The module explores varying sociological approaches to the analysis of violence and society. It covers key concepts, theories and empirical material before encouraging students to evaluate and contrast the varying perspectives on the issue.
Topics will include: violence and social change; violence from below and from above; violent crime and socio-economic inequality; gender-based violence against women; hate crime and genocide; criminal justice system; war, democracy and power; old and new wars; militarism and gender; peace processes; terrorism; securitisation; increases and decreases in violence over time.
Lancaster University offers a range of programmes, some of which follow a structured study programme, and others which offer the chance for you to devise a more flexible programme. We divide academic study into two sections - Part 1 (Year 1) and Part 2 (Year 2, 3 and sometimes 4). For most programmes Part 1 requires you to study 120 credits spread over at least three modules which, depending upon your programme, will be drawn from one, two or three different academic subjects. A higher degree of specialisation then develops in subsequent years. For more information about our teaching methods at Lancaster visit our Teaching and Learning section.
Information contained on the website with respect to modules is correct at the time of publication, but changes may be necessary, for example as a result of student feedback, Professional Statutory and Regulatory Bodies' (PSRB) requirements, staff changes, and new research.
The skills you’ll gain during your Sociology and Religious Studies degree - such as critical communication skills – are a good foundation for many careers. In increasingly multicultural societies and an integrated world, Religious Studies graduates are highly valued for their understanding of a variety of religions, cultures and values. Furthermore, your study of Sociology enables you to place this knowledge in context within contemporary society.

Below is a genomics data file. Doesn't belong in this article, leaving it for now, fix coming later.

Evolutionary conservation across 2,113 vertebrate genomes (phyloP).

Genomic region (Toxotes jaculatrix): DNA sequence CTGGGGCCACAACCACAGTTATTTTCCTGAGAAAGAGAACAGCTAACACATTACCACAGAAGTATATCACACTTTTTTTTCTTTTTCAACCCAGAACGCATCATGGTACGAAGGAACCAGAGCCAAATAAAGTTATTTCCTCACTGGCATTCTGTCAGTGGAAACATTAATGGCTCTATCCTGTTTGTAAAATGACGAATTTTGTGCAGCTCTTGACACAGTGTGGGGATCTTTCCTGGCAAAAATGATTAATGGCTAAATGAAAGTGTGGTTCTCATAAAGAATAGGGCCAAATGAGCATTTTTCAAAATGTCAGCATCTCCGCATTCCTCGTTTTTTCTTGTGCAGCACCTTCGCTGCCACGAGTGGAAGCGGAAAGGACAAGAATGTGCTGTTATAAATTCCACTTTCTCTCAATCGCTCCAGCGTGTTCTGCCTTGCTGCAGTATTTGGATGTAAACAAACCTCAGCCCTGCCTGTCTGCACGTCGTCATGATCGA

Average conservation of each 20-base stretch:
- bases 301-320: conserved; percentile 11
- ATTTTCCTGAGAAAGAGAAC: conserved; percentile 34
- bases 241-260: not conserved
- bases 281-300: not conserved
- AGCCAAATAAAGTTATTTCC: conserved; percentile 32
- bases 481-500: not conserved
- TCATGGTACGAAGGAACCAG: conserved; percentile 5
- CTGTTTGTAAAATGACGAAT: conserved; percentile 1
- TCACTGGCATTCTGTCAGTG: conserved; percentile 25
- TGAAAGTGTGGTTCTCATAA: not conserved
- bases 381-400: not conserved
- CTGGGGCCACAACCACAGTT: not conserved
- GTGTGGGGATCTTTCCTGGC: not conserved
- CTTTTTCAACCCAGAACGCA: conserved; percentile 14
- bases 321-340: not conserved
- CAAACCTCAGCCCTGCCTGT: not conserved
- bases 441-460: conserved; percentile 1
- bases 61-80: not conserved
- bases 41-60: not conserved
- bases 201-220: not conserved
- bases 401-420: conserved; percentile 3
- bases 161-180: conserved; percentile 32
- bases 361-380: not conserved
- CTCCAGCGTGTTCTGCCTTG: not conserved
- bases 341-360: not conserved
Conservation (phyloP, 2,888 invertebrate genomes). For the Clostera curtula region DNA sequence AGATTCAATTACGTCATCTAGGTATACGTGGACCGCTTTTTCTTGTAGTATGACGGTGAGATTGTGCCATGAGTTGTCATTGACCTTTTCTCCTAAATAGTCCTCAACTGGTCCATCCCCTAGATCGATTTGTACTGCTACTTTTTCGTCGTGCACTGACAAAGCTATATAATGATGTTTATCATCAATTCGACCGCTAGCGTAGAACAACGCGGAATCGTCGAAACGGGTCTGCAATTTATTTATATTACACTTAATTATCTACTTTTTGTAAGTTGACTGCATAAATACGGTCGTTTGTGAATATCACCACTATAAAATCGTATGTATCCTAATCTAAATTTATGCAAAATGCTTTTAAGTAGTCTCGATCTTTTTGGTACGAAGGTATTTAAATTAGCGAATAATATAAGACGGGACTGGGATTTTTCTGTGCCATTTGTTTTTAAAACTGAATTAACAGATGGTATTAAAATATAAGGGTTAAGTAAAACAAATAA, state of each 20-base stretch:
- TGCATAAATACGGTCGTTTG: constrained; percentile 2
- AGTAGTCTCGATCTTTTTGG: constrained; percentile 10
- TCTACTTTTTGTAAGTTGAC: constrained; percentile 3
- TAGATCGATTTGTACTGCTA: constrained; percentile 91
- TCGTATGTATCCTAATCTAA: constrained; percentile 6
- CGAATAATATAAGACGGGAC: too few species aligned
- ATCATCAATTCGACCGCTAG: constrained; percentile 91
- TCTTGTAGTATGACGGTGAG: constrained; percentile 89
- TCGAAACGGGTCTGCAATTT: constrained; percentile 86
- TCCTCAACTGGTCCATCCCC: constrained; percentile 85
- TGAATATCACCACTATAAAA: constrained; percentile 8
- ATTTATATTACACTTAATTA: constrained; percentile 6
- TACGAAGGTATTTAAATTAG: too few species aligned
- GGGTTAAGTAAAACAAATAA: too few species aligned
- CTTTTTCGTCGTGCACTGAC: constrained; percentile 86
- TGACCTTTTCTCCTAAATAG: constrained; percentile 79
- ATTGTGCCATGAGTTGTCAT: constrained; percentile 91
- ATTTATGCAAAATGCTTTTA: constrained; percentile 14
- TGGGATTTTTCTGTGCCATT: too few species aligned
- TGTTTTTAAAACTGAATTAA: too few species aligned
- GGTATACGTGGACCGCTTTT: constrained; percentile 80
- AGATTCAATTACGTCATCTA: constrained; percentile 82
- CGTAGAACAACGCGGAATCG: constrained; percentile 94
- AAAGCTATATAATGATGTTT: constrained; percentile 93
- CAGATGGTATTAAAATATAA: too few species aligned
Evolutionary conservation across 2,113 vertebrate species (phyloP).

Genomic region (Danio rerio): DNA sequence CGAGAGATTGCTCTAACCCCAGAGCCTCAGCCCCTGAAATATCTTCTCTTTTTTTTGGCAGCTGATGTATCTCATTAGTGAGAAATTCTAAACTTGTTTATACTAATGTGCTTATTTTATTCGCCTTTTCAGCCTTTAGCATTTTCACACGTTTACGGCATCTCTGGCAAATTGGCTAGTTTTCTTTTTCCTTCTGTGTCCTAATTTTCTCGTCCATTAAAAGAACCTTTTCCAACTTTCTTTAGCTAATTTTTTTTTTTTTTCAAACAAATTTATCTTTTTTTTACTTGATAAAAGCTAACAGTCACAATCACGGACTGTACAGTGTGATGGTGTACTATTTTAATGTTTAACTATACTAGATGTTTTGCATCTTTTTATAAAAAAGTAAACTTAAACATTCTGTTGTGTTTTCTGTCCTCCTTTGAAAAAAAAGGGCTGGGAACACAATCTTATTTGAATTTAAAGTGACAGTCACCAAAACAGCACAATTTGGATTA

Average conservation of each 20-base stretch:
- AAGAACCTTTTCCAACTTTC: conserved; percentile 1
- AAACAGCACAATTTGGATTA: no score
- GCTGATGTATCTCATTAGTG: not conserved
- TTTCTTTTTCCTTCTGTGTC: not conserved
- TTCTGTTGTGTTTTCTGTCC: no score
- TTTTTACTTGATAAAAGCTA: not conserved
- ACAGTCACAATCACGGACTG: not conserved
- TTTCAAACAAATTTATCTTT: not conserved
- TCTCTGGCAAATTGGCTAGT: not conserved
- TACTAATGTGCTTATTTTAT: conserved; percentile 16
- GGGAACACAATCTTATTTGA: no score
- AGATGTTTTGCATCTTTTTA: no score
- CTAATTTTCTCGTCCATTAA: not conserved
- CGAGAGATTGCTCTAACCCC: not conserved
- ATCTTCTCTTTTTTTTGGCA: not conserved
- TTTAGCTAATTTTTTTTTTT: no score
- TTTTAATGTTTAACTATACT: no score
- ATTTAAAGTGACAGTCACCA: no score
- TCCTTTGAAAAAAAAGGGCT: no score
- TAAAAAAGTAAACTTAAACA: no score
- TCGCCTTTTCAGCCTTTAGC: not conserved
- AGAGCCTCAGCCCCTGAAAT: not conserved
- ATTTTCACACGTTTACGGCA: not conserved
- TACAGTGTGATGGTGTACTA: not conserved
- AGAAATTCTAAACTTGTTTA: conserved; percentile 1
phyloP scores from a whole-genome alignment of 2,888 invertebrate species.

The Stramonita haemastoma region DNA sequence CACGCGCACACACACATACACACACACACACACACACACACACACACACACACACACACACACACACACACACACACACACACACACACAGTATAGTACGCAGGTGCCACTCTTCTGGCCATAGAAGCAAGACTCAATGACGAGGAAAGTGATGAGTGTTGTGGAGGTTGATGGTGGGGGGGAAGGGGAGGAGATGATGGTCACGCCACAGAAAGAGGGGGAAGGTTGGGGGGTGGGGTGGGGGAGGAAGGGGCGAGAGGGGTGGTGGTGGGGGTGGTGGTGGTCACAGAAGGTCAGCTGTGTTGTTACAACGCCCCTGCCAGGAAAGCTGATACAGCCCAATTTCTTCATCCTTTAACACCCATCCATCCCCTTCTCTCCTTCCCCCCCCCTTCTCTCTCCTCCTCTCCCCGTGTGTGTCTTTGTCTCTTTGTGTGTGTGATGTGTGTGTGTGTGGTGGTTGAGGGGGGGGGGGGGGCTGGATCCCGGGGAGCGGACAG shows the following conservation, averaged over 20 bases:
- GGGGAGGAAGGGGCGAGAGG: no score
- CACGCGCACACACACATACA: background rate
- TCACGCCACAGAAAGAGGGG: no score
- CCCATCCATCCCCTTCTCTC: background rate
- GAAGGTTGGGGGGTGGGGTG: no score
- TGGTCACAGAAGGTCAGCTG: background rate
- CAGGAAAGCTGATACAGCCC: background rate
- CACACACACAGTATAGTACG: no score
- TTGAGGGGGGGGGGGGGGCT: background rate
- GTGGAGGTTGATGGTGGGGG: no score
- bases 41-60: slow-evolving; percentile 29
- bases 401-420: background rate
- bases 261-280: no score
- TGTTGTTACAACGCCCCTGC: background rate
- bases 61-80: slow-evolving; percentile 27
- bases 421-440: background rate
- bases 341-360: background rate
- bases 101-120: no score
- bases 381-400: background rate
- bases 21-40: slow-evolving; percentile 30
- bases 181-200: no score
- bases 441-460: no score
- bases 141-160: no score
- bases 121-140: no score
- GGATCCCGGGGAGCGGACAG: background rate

Lancaster graduates in the subject have chosen a wide range of careers, including roles in the Civil Service, journalism, banking, the police and business, as well as teaching and the caring professions.
Some of our alumni also pursue further study through a postgraduate degree at Lancaster or another institution.
We set our fees on an annual basis and the 2018/19 entry fees have not yet been set.
As a guide, our fees in 2017 were:
Some science and medicine courses have higher fees for students from
the Channel Islands and the Isle of Man. You can find more details here:
Lancaster University's priority is to support every student to make the most of their life and education and we have committed £3.7m in scholarships and bursaries. Our financial support depends on your circumstances and how well you do in your A levels (or equivalent academic qualifications) before starting study with us.
Scholarships recognising academic talent:
Continuation of the Access Scholarship is subject to satisfactory academic progression.
Students may be eligible for both the Academic and Access Scholarship if they meet the requirements for both.
Bursaries for life, living and learning:
Students from the UK eligible for a bursary package will also be awarded our Academic Scholarship and/or Access Scholarship if they meet the criteria detailed above.
Any financial support that you receive from Lancaster University will be in addition to government support that might be available to you (eg fee loans) and will not affect your entitlement to these.
For full details of the University's financial support packages including eligibility criteria, please visit our fees and funding page
Please note that this information relates to the funding arrangements for 2017, which may change for 2018.
Students also need to consider further costs which may include books, stationery, printing, photocopying, binding and general subsistence on trips and visits. Following graduation it may be necessary to take out subscriptions to professional bodies and to buy business attire for job interviews.
Average time in lectures, seminars and similar
Average assessment by coursework